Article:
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FSI porous media thin shell

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Old   May 21, 2008, 16:14
Default HI all, I've had a quick br
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Novak Elliott
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HI all,

I've had a quick browse through the FSI posts and Porous media posts and I have the following question:

Can OpenFOAM do both together, in a 3-domain problem?

e.g., a fluid-saturated poroelastic cylinder, sheathed by a thin flexible permeable membrane, surrounded by an annulus of fluid contained within an outer rigid cylinder.

The inner cylinder would be governed by the Biot equations of poroelasticity, the outer fluid would obviously be the standard Navier-Stokes equations, the intervening membrane could be modelled with thin-shell theory with the transmembrane flow handled by Darcy's law at the boundary condition.

I know both icoStructFoam and icoFsaFoam are possibilities for the FSI but as a composite problem does this sound feasible?

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Novak.
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Old   May 22, 2008, 03:35
Default Hi Novak, This is a bit bor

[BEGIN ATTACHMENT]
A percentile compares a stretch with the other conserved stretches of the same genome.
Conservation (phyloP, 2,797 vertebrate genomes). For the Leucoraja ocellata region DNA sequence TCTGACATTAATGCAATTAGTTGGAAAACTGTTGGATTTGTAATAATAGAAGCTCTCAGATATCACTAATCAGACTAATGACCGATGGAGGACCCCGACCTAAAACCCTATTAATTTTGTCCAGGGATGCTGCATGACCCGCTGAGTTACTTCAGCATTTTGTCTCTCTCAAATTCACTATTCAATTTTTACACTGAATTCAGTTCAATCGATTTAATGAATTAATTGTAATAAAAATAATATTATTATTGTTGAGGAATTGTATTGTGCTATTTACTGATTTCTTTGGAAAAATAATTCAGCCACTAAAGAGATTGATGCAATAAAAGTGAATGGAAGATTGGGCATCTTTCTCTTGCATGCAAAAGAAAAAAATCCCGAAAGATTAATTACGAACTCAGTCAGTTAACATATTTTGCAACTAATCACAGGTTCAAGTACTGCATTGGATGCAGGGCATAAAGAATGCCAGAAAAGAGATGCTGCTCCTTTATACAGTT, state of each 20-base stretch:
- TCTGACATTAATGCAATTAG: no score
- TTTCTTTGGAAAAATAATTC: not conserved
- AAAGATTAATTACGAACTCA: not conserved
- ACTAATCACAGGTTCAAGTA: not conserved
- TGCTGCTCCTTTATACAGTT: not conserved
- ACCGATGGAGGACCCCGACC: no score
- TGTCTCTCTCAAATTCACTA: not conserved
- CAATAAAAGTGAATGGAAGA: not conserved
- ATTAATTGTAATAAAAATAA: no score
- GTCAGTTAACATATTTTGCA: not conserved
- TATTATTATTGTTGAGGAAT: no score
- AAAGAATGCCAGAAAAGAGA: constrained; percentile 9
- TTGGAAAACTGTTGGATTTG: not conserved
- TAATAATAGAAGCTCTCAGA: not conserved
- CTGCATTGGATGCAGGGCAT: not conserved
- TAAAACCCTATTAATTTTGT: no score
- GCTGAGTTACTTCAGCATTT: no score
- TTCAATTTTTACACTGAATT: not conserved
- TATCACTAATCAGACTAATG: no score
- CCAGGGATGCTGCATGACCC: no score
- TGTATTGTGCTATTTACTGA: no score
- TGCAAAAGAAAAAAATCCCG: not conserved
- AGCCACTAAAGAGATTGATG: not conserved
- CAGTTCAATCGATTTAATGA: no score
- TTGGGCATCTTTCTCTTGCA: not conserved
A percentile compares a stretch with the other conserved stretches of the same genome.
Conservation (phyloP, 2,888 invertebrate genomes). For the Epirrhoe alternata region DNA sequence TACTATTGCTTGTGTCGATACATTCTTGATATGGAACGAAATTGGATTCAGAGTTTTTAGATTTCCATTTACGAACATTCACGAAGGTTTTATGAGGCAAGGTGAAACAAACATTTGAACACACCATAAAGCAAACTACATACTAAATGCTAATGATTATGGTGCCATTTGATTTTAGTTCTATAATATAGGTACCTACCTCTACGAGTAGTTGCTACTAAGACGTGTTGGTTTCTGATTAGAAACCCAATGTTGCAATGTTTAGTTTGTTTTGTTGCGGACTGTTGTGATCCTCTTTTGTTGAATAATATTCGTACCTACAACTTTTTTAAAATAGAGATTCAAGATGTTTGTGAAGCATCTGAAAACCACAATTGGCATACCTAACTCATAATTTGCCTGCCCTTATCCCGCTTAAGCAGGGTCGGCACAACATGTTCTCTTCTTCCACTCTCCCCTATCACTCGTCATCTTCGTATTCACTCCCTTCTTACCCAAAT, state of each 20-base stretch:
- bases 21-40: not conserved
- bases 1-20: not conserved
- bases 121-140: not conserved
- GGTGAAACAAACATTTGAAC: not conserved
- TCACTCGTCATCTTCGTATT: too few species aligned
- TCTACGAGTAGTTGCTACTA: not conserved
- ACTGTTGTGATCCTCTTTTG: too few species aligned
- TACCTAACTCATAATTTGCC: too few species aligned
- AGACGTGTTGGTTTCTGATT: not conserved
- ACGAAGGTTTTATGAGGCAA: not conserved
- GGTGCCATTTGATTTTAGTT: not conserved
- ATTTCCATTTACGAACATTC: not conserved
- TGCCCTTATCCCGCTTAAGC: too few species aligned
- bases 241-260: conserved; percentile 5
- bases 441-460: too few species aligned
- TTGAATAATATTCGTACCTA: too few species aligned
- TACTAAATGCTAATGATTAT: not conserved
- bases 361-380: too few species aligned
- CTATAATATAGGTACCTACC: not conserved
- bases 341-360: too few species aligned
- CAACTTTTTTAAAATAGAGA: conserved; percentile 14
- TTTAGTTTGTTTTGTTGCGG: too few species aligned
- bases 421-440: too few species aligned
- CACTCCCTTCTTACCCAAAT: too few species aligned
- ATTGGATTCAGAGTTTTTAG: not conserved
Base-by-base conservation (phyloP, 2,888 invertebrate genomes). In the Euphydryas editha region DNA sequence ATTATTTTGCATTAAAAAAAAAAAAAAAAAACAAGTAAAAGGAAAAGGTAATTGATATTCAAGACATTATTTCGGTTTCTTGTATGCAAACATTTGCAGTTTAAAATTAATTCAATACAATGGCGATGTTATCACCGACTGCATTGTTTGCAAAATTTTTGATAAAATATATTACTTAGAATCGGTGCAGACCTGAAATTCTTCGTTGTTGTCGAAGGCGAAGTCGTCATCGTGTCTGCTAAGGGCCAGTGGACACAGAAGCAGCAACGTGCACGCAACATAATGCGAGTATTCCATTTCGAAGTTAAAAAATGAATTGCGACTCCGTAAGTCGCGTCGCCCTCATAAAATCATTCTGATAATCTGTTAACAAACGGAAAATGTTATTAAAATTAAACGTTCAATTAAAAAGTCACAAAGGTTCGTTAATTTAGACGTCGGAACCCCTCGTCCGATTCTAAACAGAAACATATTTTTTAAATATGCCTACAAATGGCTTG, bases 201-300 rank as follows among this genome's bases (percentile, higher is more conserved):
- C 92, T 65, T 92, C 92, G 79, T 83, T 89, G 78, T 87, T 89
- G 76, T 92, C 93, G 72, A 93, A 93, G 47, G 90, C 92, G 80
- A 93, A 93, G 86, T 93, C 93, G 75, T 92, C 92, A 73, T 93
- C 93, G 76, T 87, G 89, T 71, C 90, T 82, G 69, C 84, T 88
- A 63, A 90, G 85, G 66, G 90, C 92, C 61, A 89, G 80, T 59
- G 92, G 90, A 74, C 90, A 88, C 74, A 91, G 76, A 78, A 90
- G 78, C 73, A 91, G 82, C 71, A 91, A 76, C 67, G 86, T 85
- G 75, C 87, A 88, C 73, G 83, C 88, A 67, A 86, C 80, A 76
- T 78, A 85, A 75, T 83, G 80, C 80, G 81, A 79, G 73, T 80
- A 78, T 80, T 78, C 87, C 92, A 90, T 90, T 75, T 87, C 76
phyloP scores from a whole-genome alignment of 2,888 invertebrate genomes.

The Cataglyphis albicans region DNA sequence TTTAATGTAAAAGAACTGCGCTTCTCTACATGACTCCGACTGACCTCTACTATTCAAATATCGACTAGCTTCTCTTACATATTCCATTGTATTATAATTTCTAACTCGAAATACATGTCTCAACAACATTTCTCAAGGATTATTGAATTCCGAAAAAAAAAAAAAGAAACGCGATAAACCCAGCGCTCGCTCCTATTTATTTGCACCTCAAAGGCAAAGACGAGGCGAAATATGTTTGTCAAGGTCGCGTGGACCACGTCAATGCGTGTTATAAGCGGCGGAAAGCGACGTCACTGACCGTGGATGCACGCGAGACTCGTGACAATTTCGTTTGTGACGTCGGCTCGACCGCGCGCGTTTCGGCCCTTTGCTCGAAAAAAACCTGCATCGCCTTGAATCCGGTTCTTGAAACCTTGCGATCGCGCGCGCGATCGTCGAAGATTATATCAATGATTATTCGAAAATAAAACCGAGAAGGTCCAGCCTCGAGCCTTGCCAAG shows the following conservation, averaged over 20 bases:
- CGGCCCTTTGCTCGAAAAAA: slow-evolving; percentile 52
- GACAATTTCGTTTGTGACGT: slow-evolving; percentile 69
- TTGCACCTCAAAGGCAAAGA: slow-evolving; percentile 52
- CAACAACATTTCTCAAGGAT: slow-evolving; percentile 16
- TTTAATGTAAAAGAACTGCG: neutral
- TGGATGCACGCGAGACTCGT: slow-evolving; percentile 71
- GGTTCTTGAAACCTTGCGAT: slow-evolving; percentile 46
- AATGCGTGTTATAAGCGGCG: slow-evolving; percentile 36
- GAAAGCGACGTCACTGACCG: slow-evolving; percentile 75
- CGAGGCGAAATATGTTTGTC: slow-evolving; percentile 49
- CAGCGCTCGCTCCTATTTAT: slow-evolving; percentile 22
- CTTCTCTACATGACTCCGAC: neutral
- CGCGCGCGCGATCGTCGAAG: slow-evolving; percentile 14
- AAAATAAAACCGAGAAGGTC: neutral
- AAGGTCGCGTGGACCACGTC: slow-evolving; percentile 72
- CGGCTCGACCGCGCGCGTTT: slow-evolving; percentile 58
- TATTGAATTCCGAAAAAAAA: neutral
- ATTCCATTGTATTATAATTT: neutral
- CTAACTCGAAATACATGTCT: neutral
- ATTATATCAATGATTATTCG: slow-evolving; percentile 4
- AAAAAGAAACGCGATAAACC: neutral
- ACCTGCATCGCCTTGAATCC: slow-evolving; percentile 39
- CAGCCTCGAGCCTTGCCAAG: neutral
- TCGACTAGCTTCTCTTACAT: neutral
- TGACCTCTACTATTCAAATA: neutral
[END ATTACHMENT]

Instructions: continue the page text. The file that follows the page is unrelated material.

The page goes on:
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Hrvoje Jasak
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Hi Novak,

This is a bit borderline. Fluids are no problem, including porous media. Having a porous membrane in the flow is also OK and the automatic mesh motion will take care of deformation of the fluid mesh.

However, doing stress analysis on a thin shell is a problem. FVM will not do it to the level I'd be happy with (maybe Finite Area would be better, let's see what Zeljko says), and the FEM solver does not do discretisation for shells. If you delegate thin shell stress analysis to another tool, the rest can be done in OpenFOAM. As an example, several people last year did a flow around sails on the last Workshop.

Enjoy,

Hrv
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Old   May 27, 2008, 17:15
Default Hi Hrv, Thanks for your rep
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Novak Elliott
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Hi Hrv,

Thanks for your reply. I found the following thesis report on FSI with OpenFOAM: